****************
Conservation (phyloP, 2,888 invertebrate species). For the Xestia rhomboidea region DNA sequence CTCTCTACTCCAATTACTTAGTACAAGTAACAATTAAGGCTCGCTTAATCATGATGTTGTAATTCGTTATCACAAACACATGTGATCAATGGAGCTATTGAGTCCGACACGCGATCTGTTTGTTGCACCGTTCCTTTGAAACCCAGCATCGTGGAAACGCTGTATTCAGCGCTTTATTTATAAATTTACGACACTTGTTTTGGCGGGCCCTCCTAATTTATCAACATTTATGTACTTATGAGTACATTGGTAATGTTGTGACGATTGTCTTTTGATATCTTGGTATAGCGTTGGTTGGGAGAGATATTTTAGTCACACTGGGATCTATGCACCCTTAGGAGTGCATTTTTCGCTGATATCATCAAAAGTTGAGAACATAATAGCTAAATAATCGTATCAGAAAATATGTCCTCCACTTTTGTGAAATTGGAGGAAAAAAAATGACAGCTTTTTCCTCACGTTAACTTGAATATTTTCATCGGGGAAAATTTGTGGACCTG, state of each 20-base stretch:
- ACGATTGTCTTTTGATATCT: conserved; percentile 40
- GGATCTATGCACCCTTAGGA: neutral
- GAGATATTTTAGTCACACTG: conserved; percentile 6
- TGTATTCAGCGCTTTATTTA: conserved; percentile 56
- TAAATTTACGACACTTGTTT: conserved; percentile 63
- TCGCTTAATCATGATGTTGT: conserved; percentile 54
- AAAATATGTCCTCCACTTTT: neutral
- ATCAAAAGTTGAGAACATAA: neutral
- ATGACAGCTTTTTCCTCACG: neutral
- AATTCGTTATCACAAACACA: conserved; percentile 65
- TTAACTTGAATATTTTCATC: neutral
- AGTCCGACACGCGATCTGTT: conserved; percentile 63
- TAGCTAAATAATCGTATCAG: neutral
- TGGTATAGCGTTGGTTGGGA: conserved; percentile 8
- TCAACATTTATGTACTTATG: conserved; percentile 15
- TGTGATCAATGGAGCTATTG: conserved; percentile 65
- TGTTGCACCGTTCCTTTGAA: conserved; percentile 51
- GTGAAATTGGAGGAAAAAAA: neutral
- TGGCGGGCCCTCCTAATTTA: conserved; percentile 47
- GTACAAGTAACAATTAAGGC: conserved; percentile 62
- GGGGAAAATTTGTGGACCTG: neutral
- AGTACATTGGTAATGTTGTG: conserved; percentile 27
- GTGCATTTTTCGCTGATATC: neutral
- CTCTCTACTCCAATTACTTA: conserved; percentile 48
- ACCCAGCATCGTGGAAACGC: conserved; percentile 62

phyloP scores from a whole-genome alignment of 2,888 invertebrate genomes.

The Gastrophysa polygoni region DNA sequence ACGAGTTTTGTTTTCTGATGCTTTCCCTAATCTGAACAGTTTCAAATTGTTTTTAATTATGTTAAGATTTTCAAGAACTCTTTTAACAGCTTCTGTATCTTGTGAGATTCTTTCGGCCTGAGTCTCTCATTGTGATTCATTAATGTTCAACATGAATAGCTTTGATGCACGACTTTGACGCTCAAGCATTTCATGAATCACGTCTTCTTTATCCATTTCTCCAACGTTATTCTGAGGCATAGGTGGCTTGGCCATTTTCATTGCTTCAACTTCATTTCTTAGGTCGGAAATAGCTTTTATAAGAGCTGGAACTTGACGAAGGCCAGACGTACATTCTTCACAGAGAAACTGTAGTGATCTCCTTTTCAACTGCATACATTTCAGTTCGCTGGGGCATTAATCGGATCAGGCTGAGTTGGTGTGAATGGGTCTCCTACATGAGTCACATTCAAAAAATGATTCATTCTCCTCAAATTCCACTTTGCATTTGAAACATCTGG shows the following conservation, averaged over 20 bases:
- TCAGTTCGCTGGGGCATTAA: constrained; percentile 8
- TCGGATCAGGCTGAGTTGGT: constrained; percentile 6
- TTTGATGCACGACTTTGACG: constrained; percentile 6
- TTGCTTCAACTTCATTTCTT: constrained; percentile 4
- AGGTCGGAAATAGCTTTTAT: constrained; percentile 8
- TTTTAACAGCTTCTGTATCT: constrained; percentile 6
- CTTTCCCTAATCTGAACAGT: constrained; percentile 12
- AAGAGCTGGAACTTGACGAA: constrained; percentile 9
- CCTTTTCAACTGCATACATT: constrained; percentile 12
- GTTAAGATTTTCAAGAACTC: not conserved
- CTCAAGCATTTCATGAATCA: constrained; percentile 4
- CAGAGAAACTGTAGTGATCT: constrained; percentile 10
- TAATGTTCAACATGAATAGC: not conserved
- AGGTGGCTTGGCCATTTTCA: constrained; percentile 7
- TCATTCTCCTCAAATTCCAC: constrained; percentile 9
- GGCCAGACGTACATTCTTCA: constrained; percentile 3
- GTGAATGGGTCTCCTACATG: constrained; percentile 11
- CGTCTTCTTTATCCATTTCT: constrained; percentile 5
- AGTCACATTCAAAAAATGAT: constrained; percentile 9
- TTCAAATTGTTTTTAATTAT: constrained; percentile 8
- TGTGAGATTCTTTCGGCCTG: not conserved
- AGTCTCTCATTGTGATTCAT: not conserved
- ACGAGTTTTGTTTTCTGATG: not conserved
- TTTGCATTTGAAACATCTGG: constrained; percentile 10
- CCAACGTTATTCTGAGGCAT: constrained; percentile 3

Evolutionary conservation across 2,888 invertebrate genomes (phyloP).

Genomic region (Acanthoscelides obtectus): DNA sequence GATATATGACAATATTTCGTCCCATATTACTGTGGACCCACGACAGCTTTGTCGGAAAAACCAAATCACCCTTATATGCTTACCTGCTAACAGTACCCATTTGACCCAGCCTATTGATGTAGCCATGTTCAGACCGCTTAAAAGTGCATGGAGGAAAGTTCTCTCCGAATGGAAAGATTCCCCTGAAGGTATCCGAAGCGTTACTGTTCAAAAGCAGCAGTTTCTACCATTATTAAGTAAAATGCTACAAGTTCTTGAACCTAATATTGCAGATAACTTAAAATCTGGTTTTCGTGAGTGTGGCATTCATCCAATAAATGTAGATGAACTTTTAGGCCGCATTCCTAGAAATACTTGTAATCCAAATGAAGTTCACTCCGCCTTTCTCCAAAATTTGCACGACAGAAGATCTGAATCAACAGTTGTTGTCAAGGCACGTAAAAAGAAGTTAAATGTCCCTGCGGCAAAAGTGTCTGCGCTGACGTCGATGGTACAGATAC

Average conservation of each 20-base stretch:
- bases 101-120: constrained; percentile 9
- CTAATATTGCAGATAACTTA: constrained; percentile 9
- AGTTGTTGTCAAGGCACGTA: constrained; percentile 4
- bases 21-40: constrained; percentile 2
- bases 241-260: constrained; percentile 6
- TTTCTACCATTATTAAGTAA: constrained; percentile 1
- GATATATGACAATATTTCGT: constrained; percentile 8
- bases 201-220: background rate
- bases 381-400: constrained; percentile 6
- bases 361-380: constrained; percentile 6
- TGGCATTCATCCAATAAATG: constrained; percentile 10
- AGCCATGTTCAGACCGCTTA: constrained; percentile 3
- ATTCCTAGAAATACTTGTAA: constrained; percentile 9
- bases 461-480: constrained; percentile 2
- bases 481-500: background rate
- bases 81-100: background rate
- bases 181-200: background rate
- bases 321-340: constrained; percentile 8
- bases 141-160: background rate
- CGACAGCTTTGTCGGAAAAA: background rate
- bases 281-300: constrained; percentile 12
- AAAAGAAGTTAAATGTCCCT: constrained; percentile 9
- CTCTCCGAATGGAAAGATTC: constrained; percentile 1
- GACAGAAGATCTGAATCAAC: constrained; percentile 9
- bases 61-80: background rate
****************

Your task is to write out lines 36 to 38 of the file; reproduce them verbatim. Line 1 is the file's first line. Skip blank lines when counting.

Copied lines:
- AAGAGCTGGAACTTGACGAA: constrained; percentile 9
- CCTTTTCAACTGCATACATT: constrained; percentile 12
- GTTAAGATTTTCAAGAACTC: not conserved